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Donnie and Melanie Sharp: 'Sure, we can send you that 1944 tractor part.'

They’ve been manufacturing antique tractor parts for 22 years By Paul

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Posted: Wednesday, March 28, 2012 1:45 pm | Updated: 10:06 am, Thu Jan 24, 2013.

A man calls from Florida saying he needs a brake for a 1935 John Deere tractor. “No problem, we’ll ship it right out.”

Another guy e-mails from Australia and wants four mufflers for his John Deere B tractors. “We’ll get them to you right away.”

Sharp’s Antique Tractor Works in the Fair Grove area is known throughout the world as a company that can manufacture or rebuild just about anything for antique John Deere tractors.

Now, if you want some parts for a 1985 tractor, that’s a different story. “We don’t manufacture parts for any tractor newer than 1960,” said Donnie Sharp, who, along with is wife Melanie, owns and operates the company.

For one thing, the latest equipment they have was made in 1964; their oldest equipment was manufactured in 1904. Offhand, one might think there wouldn’t be enough business available from owners of these old tractors.

On the contrary, there are millions of John Deere tractors all over the world, and owners will pay well for the parts they need to keep the tractors running.

Donnie said the longest running single tractor model was the Model D, from 1923 to 1954. When some customers call in they want to talk with Donnie because they believe women don’t know much about tractors.

Guess again — Melanie knows about as much as Donnie, if not more.

“My father was in the construction business,” she said. “I grew up around equipment.”

Melanie’s favorite tractor is a 1956 John Deere 820 that Donnie gave her for Mother’s Day 20 years ago. It has two motors; the Pony motor, which has four cylinders, is a gas motor that is used to start the big diesel motor.

“This was the 200th of this model that John Deere made,” she said, adding that the tractor, which weighs 8,500 pounds, is used to run the sawmill, to round-bale hay and for tractor pulls. “It will run all day on five gallons of diesel,” Melanie said.

Donnie has been fixing and repairing equipment since he was a kid, and got his first tractor, a 1941 Model D, when he was 15. Donnie used to restore a lot of old tractors, but rarely does that anymore — they’re too busy manufacturing and shipping parts.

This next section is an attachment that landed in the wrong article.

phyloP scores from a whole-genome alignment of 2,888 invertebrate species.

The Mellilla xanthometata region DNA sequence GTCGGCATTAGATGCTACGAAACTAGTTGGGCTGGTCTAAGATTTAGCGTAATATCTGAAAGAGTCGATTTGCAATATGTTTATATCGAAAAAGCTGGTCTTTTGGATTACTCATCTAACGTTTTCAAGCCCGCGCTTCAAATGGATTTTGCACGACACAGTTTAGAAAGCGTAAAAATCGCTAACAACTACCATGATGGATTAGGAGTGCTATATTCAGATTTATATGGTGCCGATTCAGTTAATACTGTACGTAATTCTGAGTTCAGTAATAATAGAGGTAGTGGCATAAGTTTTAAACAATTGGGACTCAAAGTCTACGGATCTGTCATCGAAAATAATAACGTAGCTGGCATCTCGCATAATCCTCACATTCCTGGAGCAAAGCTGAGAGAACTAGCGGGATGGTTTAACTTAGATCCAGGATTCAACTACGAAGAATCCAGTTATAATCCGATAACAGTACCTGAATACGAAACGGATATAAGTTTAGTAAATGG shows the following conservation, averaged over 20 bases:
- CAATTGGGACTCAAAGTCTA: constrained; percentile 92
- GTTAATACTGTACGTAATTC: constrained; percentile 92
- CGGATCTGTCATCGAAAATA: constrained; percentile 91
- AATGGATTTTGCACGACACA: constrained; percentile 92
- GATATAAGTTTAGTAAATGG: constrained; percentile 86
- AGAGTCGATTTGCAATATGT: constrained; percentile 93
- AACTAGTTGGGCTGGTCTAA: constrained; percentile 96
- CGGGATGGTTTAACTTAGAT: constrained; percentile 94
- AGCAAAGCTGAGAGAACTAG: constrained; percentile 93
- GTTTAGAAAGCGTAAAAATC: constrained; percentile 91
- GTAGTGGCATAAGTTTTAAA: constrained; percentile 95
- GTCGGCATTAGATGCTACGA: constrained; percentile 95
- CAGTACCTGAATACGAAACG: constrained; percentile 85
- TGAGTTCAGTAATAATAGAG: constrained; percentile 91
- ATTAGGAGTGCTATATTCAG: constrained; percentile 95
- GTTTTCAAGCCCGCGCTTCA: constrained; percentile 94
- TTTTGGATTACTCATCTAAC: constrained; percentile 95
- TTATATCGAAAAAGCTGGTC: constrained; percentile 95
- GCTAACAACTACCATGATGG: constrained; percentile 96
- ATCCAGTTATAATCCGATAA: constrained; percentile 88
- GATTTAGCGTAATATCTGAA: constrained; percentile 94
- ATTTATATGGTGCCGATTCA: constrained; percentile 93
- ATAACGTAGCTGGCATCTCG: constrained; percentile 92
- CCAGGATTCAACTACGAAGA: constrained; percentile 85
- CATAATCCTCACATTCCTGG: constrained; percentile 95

Approximately 90 percent of their business is over the Internet, and they advertise only in Green magazine, which is a monthly publication for John Deere enthusiasts. Melanie knows all of the tractors parts forward and backward, so she takes care of the website.

Their daughter, Megan, a senior at Missouri State University, helps with the advertising. Two other people are employed at the company. Many years ago when he was restoring an antique tractor the thought hit him, “If I need that particular part, I’ll bet somebody else does, too.”

And that’s how he got started. He finds some parts from tractors in junk piles, and he also sometimes buys an old tractor just so he can get parts from which to make patterns. It’s not unusual for him to buy a tractor just for one part. Then, too, he buys some parts from a specialty manufacturer in the area.

“We get calls for an oddball part for a tractor that they made only 12 of,” Donnie said.

One problem is finding a pattern for a certain part; once he has that, he can replicate and manufacture more of them.

“I usually don’t make parts until I restore a tractor that has that part,” he said. “I want to make sure it fits and the tractor runs well.”

Indeed, all of the company’s products are tested on their tractors (they have approximately 1,000 salvage tractors). Monarch Machine, of Springfield, used to do most of the boring for Sharp’s, and when it went out of business Donnie purchased its boring machine. He also bought a hydraulic press from Monarch Machine.

Twenty-five years ago Donnie bought a 1906 lathe for machining round parts, and he rebuilt and restored it. The equipment is working like a charm today. They also bought a 1950s-era press brake that cost $3,000 to get it moved three miles.

“A new one would cost $1 million,” he said. Every once in a while the Sharps get a request for an after-market product. For instance, there is one model that never had a dipstick, so Donnie found an old dipstick and re-cast it into one that would fit that model.

They make a lot of mufflers for the John Deere B and sell them for $59. “John Deere charges $75,” he said.

One would think Donnie and Melanie Sharp would suffer “burnout” — they work from 8 a.m. to midnight Monday through Friday, then take care of their farm on Saturday.

They have about 50 registered Texas Longhorns and grow their own hay. Then there are those occasional tractor pulls on Saturday nights. They do rest on Sunday, but they could never make it through the other six days unless they love what they do.

Indeed, Donnie and Melanie were high school sweethearts at Fair Grove and have been working together for a long time. They are on the same wave length — tractors and tractor parts.

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